The 6th Spanish R Users Conference

By Joseph Rickert

(This article was first published on Revolutions, and kindly contributed to R-bloggers)

by Emilio L. Cano

The VI Spanish R Users Conference took place on October 23 and 24 in Santiago de Compostela (Spain). It was a two-day event with a variety of talks and workshops about the R statistical software and programming language and its applications.

First of all, let me thank all the local organizers, the melisa[1] association and the R-Hispano[2] association, also supported by cntg[3] and cixug[4]. The organizing committee team did a great job before and during the event. In my opinion, the conference was a great success, not only from the scientific and technological points of view, but also because of the personal interactions among all the participants.

We also wish to thank the conference sponsors. In addition to Revolution Analytics, that supports http://r-es.org/ activities on a regular basis, the conference was sponsored by melisa (‘Terra de Melide’ free software users association), amtega (agency for technological modernization, Xunta de Galicia), GPUL (Group of Linux Programmers and Users), and AGASOL (Galician free software businesses association).

There were a total of 272 registered participants. 109 of them were able to follow the conference on-line thanks to the streaming service provided by the organization. Moreover, the recordings of the sessions, including some of the workshops, are already available at the conference program webpage for the general public. The slides and other resources such as the workshop materials are already available from the conference program. An abstracts booklet can also be downloaded with all the contributions.

In addition to the typical invited and regular talks one would find at a major R conference, workshops also played a prominent role. Thus, three parallel sessions of workshops were held, covering the following topics: R basics, Bayesian inference, raster data visualization, predictive models, time series visualization, and color perception and visualization with R.

As for the presentations: plenary talks, 15 minutes regular talks, and 5 minutes express talks were given. In the opening plenary talk, Miguel Á. Rodríguez Muíños gave an overview of graphical user interfaces with R, showing for example how they have deployed a Cardiovascular Risk Calculator at the Galician Health Department to be easily used by physicians. In the afternoon plenary talks, Carlos Gil Bellosta made us think about models as pets and herds, while Rafael Rodríguez Gayoso showed how they are spreading the use of R, among other free software, in Galicia. For example, with the translation of Rcommander to Galician or the hosting of a CRAN Mirror.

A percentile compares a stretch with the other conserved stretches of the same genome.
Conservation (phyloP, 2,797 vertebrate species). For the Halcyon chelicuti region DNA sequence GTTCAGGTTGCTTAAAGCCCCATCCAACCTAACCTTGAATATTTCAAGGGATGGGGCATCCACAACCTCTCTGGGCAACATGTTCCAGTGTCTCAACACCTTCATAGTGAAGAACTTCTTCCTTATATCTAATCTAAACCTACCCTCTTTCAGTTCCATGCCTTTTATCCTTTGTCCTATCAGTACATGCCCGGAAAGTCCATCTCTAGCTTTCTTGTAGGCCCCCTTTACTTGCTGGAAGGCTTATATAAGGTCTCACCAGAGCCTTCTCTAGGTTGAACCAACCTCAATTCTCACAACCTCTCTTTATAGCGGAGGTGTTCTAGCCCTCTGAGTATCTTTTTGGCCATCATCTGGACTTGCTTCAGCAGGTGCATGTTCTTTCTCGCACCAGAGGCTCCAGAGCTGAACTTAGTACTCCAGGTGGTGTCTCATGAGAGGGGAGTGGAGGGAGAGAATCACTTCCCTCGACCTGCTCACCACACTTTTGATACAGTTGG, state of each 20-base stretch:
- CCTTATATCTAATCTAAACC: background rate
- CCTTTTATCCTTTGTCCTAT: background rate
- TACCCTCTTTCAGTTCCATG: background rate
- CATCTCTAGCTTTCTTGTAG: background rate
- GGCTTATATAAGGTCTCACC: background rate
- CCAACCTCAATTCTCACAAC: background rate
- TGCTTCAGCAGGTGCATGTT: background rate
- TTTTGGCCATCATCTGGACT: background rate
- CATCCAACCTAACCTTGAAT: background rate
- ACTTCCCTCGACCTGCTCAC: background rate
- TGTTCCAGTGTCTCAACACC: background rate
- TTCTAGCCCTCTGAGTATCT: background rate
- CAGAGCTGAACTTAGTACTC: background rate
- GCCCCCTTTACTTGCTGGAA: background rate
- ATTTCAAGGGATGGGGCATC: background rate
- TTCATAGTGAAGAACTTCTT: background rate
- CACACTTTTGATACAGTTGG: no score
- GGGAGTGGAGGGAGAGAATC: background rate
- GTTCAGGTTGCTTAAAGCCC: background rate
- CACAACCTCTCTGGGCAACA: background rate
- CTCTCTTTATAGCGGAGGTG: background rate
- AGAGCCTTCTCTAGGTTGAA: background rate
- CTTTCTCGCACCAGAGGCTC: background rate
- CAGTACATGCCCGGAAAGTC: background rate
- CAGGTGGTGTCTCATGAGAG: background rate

The remainder of the presentations encompassed topics such as demographics, biostatistics, spatial analysis, or statistical methodology, among others. Some of the speakers illustrated their advances using published packages, others just practical code, and several of them showcased their results with impressive shiny applications. See for example the one by Noema Afonso Casalderrey y Salvador Naya Fernández for their middle-town Galician study, or the two by Luis Mariano Esteban to make HUMS nomogram for Organ confined disease and growing curves.

Just to mention some of the Spanish R people contributing with published packages at CRAN and other repositories, you can see the slides by Rubén Fernández-Casal (npsp), Inés Garmendia (micromatch), María José Nueda (maSigPro), Manuel Fontenla (optrees), Manuel Oviedo de la Fuente (fda.usc), Emilio Torres-Manzaneda (freqweights), Oscar Perpiñán Lamigueiro (meteoForecast), and Emilio L. Cano (SixSigma).

As you may imagine, all of attendees also enjoyed the social events in such a beautiful city, kind people, and nice food.

Even though we are still catching our breath, we are already excited about the VII edition, which will take place next year in Salamanca, another historical and charming Spanish city. More details will be provided in due course both in the R-Hispano website and twitter account (@R_Hisp).


Notes:

[1]’Terra de Melide’ free software users association
[2]Spanish association of R users
[3]Galician new technologies center
[4]Galician universities’ free software office

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